I first heard the music to "Hamilton" in a hotel room in Austin last October. My friends Nellie and Clare, who, at this point, would listen to nothing but the soundtrack, tried to tell me how great the show was.
It wasn't until a few months later that I listened to the music of my own volition for the first time. As much as I hated to admit it to Nellie and Clare, I fell in love. I mean, it's a musical about a Puerto Rican Alexander Hamilton who raps. Now, I can't believe I didn't listen to them sooner.
Last week, "Hamilton" won 11 Tony awards, from best musical to best original score to best performance by an actor in a leading role in a musical. Whether you like the idea of a musical about Alexander Hamilton or not, "Hamilton" is an important musical for several reasons.
The play centers on Hamilton, of course, as well as the Schuyler sisters, Aaron Burr, and several others. The majority of the main characters are all people of color (King George is the only character portrayed by a white actor), allowing non-white actors a space in musical theater that they rarely have in other shows.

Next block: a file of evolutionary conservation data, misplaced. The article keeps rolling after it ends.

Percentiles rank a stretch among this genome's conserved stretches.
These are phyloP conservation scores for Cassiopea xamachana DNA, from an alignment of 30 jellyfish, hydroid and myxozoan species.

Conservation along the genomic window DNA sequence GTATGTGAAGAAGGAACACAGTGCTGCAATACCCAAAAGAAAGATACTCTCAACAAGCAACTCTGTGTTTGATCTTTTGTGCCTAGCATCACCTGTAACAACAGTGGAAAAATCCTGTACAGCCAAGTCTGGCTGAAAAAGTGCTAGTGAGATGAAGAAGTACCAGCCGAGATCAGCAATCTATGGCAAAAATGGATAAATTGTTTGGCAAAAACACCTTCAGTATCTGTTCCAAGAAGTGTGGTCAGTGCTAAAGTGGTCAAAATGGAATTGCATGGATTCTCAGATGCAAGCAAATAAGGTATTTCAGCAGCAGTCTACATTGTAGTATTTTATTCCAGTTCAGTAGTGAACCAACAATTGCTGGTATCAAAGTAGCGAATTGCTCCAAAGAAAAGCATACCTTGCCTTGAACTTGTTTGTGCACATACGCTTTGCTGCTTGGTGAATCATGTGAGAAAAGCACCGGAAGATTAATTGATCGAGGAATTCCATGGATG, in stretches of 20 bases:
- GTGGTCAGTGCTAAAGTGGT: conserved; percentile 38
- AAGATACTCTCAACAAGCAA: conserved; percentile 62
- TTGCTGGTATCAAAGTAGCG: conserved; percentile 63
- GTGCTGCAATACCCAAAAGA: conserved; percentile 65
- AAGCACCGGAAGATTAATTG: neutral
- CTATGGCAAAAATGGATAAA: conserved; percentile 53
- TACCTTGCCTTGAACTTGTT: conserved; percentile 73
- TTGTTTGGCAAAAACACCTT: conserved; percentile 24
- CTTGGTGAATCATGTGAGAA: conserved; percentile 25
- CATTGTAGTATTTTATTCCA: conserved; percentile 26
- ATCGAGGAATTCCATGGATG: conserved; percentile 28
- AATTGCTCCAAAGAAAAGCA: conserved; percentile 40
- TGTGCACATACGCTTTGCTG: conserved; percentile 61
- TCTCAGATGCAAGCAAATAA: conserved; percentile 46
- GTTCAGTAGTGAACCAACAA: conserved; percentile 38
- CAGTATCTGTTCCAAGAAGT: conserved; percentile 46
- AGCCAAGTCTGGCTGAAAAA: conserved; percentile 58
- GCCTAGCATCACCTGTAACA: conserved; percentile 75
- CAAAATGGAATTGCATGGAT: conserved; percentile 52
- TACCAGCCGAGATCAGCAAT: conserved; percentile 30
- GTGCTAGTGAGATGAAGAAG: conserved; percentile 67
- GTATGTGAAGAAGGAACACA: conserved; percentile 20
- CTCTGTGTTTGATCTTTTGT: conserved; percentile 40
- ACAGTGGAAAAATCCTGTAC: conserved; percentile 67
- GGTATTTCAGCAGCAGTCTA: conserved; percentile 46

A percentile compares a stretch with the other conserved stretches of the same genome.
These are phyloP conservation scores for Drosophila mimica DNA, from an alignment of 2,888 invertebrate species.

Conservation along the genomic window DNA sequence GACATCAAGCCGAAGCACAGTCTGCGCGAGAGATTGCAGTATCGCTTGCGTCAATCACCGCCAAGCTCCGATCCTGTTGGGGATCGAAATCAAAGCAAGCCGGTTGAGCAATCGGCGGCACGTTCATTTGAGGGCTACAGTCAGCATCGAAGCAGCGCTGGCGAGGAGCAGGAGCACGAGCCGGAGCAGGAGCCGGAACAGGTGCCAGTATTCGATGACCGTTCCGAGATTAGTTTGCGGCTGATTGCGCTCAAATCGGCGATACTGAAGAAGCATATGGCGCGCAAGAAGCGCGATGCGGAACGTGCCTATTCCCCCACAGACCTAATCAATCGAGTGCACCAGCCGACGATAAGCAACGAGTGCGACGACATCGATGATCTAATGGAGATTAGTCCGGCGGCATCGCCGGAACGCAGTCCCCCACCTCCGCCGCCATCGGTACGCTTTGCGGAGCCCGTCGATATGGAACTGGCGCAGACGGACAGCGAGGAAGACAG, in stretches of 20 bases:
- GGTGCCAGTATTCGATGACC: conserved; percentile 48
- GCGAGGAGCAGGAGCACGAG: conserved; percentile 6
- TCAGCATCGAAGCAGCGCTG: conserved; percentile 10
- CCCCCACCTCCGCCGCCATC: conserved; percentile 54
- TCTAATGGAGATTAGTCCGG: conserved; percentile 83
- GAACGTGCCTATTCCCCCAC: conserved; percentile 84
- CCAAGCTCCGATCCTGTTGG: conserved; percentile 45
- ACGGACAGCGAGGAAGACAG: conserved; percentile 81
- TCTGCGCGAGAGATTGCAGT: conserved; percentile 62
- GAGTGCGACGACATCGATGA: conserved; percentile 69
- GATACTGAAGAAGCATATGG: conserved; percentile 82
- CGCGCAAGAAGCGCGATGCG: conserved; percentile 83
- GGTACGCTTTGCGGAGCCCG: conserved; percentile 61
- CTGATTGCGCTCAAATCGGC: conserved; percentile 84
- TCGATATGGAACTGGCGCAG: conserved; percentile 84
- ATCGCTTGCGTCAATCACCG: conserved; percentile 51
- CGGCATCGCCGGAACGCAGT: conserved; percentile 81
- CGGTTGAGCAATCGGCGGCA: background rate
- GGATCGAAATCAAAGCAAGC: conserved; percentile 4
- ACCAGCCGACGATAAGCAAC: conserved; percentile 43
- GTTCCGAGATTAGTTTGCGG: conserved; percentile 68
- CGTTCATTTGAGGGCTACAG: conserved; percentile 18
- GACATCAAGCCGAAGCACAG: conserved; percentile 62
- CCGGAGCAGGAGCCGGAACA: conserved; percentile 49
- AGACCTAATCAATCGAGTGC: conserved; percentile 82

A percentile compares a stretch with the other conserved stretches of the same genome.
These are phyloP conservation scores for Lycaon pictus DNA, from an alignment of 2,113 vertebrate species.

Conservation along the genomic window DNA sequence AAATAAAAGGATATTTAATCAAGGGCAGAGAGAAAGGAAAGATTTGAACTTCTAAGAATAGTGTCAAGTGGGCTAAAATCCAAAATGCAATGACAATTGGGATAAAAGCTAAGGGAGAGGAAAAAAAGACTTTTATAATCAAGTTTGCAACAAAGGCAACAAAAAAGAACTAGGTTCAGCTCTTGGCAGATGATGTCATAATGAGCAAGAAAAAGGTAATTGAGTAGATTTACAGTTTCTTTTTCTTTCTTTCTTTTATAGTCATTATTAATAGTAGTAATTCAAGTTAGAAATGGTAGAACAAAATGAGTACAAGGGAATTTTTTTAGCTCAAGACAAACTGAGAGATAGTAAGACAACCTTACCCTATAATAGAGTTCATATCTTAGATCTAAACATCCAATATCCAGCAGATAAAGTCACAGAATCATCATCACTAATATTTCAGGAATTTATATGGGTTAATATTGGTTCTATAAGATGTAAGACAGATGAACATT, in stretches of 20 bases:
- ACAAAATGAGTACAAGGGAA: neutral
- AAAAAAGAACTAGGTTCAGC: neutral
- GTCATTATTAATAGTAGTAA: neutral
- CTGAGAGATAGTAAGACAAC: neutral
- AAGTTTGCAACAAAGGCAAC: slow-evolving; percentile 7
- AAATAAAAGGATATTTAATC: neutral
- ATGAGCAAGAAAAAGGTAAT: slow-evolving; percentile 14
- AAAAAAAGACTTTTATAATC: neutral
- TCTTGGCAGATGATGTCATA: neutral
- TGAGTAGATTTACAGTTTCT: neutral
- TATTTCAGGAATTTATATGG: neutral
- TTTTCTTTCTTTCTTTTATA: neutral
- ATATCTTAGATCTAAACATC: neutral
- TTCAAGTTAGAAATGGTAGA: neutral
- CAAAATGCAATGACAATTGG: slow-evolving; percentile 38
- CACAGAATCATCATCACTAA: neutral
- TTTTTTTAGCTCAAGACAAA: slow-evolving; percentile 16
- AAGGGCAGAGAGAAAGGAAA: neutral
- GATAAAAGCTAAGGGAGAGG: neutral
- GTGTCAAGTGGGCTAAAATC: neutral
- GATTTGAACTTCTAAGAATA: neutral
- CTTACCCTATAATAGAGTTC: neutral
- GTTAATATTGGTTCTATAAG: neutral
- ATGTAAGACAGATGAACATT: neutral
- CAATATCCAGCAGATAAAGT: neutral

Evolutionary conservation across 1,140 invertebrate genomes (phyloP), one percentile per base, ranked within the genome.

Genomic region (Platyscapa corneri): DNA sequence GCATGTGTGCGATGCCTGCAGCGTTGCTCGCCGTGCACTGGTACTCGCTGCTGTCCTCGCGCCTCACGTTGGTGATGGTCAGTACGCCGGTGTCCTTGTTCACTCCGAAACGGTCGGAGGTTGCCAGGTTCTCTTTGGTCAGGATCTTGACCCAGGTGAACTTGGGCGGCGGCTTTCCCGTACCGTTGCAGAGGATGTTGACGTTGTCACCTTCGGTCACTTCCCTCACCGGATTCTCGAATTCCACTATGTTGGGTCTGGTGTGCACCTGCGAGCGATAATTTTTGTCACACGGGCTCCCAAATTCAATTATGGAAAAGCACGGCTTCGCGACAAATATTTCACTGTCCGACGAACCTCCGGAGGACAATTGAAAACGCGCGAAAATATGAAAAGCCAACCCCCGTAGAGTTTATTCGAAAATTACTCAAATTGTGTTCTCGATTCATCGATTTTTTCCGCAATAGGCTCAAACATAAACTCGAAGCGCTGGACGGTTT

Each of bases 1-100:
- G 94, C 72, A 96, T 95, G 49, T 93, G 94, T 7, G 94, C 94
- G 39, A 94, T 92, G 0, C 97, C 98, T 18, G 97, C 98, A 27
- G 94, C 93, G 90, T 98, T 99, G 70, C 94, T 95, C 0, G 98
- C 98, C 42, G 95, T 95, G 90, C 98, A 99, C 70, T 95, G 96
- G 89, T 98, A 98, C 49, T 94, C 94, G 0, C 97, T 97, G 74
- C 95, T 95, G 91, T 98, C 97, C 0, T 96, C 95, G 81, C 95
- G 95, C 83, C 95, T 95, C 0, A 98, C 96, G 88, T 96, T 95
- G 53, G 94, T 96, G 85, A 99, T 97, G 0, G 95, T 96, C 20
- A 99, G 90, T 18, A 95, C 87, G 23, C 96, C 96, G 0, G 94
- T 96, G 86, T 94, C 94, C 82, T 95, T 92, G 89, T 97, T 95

In fact, this year was the first that all musical acting awards went to people of color. Three of those awards went to actors from Hamilton.
Additionally, the rap and hip-hop influence, something we saw some of in "In the Heights," another musical by Lin-Manuel Miranda, brings non-white culture into theater, specifically African American culture.
Furthermore, the Schuyler sisters, specifically Angelica and Eliza, are incredible representations of strong women of color.
Not only can Angelica rap just as well as Hamilton—according to an article from The New Yorker, Angelica "makes it clear that she could rap Jefferson under the table if she got the chance"—but she also advocate for women's rights and is written as Hamilton's intellectual equal.
Eliza, Hamilton's wife and the younger Schuyler sister, plays an active role in deciding how the world will remember Hamilton as well as herself. The play closes with Eliza's story about her life after Hamilton's death rather than closing with Hamilton.
This show isn't just a reenactment of some long-dead white guy's story: this play gives opportunities to people of color; this show is feminist; this show is groundbreaking.
Although "Hamilton" didn't quite break any records last night, since "The Producers" won 12 awards in 2001 according to The Times Union, it played a revolutionary role in diversifying Broadway.